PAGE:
Well, it's not just Spokane. Portland, Oregon would be under several hundred feet of water. The whole system along the Columbia River would be affected tremendously by the flow.

But there hasn't been a lot of interest in what would be lost other than the Hanford nuclear site. Since they had put a whole lot of nuclear technology and radioactive materials right in one of the major confluent zones of Missoula flooding, they actually did, 20 years ago, some studies of the effects Missoula floods might have there. It was an academic exercise, of course, because it's not likely this would occur again unless there was an ice age. And an ice age would cause a lot of problems besides just nuclear waste!

Icelandic glaciers like this one have released damaging floods, but nothing on the scale of those generated by Glacial Lake Missoula.
© Mentorn/WGBH Educational Foundation

Megafloods around the world

Are there any other places in the world where such massive glacial floods could happen today?

Nothing of the magnitude that occurred in the late Pleistocene. The Glacial Lake Missoula flooding—and other floods we know about that occurred around the same time in geological history—were associated with extremely large ice sheets. When you have large ice sheets, you have not just the water in the ice but big lakes that those ice sheets dam up. So there's a lot of water available for producing the volume that such megafloods would entail.

Today, we only have two big ice sheets on Earth, and both of them almost completely fill landmasses—Greenland and Antarctica. So you don't have so-called ice marginal lakes, though in Antarctica you do have some subglacial lakes.

That brings up another issue: could big subglacial lakes release floods? Doesn't look like that's the case today, except with much smaller glaciers like those in Iceland. There you can get subglacial lakes, particularly associated with volcanism, that release floods. But neither the glaciers nor the lakes are nearly as big as anything we saw in the past.

"One reason I study the Channeled Scabland is that it's helpful in understanding Mars."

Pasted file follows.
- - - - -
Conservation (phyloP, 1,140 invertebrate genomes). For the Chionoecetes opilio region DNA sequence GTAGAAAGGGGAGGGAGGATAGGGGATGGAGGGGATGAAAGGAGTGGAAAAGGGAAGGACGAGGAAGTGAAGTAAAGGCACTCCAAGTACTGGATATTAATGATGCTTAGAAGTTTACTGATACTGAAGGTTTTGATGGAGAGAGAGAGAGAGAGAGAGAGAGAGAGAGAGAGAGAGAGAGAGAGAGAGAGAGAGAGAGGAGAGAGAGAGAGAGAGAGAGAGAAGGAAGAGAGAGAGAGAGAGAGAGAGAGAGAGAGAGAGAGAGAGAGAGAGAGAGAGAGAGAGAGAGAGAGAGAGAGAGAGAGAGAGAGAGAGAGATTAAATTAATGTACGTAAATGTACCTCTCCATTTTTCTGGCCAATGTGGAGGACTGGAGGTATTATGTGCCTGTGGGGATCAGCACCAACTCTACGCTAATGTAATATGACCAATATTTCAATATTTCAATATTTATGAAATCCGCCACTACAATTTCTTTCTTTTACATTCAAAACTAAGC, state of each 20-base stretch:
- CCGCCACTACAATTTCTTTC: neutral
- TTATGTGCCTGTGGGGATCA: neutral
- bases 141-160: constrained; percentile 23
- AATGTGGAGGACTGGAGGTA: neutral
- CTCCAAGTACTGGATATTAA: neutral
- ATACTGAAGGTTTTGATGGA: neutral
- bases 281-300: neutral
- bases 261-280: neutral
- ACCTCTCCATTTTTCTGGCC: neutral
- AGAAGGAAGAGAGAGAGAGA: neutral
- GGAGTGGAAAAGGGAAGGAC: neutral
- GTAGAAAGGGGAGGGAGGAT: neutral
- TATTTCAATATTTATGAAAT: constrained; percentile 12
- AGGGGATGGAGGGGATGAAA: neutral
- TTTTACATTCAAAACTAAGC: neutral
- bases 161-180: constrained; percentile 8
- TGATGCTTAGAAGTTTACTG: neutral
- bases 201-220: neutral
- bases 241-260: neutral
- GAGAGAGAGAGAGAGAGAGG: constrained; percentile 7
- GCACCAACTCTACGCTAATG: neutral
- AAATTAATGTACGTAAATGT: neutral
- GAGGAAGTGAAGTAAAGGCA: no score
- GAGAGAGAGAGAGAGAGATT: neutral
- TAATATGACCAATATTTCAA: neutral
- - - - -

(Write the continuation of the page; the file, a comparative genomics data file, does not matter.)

You mentioned other great floods in the Pleistocene. Where else have multiple megafloods taken place?

We had huge floods around many of the big ice sheets, such as the Laurentide, which blanketed much of arctic Canada east of the Rocky Mountains and southward to the Great Lakes. Huge megafloods were associated with its surrounding lakes, particularly Glacial Lake Agassiz, which covered much of central Canada centered around Winnipeg. That released floods both to the south through the Mississippi River system and also under the ice out through the straits that enter Hudson Bay.

There were also massive megafloods in Asia. Some of them were associated with big ice sheets that blocked the rivers that currently flow north from Russia into the Arctic Ocean. Others were associated with mountain areas, such as the Altai Mountains, the Sayan Mountains, and some of the mountains around Lake Baikal. All of these are in southern Siberian Russia, along its borders with Kazakhstan and China and Mongolia. These mountain floods were comparable in magnitude, though perhaps not in volume, to the Missoula floods.

Billions of years ago, Mars hosted megafloods that dwarfed those that formed the scablands.
Courtesy NASA

Landscapes of mystery

Getting back to the scablands, are there geologic features there that still puzzle geologists as to their origin? Or have most of them been figured out?

There are always puzzling things. For one thing, many of the processes that occurred during the cataclysmic flooding are of a scale that we can't reproduce in the laboratory, and they're difficult to evaluate theoretically because of not having that kind of experimental test. There are features of erosion and sediment transport, for instance, that we don't fully understand. We have hypotheses for most things we see, but we still have to see how effective these hypotheses are.

We try to advance this by finding other places and other examples where we can get some kind of constraint on how those processes operated. So these other megaflood areas I mentioned are important in helping us understand cataclysmic glacial breakout floods as a general phenomenon, not something unique, say, to Missoula.

Are there other entire landscapes that stump geologists as to their origin, as Washington's Channeled Scabland once did?